Embroideries
Satrapi, Marjane. Embroideries. 2003.

“To speak behind other’s backs is the ventilator of the heart”

Written by Marjane Satrapi, the author of Persepolis, so begins a frank discussion by a group of women about their sex lives. Set in Tehran, Iran, in the 1990’s after the revolution, this book gives an uncensored glimpse into how women from a different culture cope in a patriarchal society.

Some of the stories shared…

A woman recounts how she was married off at age 13 to a 69 year old man and how she escaped this arranged marriage.

An impressionable young woman marries a rich émigré just to have him run off with the wedding gifts.

A woman marries for love just to have her husband leave her after their wedding night to immigrate, promising to send for her. When she finally rejoins him a year later, she discovers he has been lying to her and cheats often.

An older woman undergoes plastic surgery to keep her husband from straying.

A bride needs to fake her virginity on her wedding night with disastrous results. This relates to the title Embroideries, for this term is explained as a medical procedure to tighten a woman’s vagina, as some women feel they need to do so to fool (or keep) men.

At my first read through I thought this was a breezy book about women bonding together in solidarity, but as I thought on it and re-read it, it actually proved to be very depressing. Not a single woman shared a positive story. All the men were portrayed as tyrants or imbeciles. Marjane’s grandmother seemed to have a good marriage, but she then talked down to her husband; while the woman who had plastic surgery made sure to make jokes at her husband’s expense. The only woman in this group who choose not to share a story was Marjane’s mother, whose marriage in the book Persepolis was portrayed as loving.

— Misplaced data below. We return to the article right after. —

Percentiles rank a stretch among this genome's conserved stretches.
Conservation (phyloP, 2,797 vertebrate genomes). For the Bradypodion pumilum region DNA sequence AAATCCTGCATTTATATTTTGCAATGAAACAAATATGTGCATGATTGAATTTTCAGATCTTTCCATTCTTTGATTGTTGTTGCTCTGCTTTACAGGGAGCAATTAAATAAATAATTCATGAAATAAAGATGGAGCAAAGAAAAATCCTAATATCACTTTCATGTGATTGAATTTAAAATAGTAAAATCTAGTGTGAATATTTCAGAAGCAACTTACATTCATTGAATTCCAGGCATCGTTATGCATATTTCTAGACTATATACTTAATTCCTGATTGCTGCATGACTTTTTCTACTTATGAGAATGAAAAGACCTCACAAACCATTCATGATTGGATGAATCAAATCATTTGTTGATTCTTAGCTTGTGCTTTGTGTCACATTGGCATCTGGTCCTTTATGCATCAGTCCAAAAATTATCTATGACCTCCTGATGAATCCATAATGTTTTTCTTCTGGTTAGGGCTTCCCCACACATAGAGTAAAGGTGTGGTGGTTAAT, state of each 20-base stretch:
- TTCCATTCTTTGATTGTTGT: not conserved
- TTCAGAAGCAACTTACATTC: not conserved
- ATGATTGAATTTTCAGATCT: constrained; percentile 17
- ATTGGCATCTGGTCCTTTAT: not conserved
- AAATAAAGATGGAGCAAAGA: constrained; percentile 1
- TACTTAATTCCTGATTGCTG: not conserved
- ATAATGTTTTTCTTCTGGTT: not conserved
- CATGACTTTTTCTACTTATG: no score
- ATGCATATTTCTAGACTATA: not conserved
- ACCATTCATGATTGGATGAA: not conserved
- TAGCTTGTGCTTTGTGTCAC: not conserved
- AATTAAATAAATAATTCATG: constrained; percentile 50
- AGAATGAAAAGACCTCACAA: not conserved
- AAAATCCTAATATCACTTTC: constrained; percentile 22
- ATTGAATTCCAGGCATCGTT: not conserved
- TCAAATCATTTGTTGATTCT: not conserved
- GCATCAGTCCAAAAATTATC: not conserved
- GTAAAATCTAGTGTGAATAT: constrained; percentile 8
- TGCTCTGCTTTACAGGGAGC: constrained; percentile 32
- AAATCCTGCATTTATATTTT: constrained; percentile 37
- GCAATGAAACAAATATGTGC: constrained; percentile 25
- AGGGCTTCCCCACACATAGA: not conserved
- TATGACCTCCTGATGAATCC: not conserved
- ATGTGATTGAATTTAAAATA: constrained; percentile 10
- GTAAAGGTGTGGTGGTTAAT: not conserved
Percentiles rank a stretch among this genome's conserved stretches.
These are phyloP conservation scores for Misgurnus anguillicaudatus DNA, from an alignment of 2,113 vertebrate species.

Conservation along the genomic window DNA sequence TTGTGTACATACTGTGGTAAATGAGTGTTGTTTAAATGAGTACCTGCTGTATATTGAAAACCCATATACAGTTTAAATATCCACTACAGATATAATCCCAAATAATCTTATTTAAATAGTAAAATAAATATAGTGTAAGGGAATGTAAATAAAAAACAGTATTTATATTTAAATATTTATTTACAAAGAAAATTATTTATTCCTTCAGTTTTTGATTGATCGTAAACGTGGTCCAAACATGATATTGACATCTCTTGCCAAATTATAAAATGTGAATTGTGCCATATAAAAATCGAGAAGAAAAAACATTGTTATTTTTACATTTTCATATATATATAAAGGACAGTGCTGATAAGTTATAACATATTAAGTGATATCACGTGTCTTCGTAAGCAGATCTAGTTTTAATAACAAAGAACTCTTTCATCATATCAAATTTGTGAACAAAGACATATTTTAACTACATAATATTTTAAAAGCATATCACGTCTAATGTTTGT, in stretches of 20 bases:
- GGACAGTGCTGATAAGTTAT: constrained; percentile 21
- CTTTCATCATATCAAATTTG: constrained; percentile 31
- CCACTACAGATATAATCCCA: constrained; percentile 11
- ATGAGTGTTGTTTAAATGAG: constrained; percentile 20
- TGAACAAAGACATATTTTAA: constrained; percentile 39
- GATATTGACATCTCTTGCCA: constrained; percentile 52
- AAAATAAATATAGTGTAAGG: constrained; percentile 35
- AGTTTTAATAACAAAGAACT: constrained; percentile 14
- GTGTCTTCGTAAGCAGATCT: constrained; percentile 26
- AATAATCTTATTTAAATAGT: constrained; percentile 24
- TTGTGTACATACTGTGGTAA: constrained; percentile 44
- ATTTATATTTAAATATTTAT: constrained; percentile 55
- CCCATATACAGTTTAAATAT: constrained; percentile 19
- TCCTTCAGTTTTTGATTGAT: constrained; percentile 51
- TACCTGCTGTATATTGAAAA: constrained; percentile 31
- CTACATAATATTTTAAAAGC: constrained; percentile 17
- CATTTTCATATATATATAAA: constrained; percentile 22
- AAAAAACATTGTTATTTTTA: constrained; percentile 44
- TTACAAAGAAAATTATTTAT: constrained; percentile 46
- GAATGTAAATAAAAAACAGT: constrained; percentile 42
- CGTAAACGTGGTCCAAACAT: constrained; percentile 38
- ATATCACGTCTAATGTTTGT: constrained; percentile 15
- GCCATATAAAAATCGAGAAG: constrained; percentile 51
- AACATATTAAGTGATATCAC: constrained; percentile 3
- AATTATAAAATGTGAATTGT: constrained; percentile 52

This made me think of a group of friends I have had since college, and the talks we have with one another. All of us are married, with no divorces. For a group of ten women, statistically speaking, this is rare. What do we all have in common (besides being fabulous)? For starters, we all love our husbands, and do not trash talk them in front of others. Not to say we haven’t had our complaints over the years and we share our ups and downs with one another, but we respect our marriages and families we have created together, and act accordingly.  That Marjane’s mother didn’t share a negative story about her husband, was a good sign of a healthy marriage.

No matter if you look at this book lightly for the sex and secrets, or look at it more deeply for the commentary on relationships between men and women, it is an eye-opening book on friendships and how woman can support one another.

-Nancy

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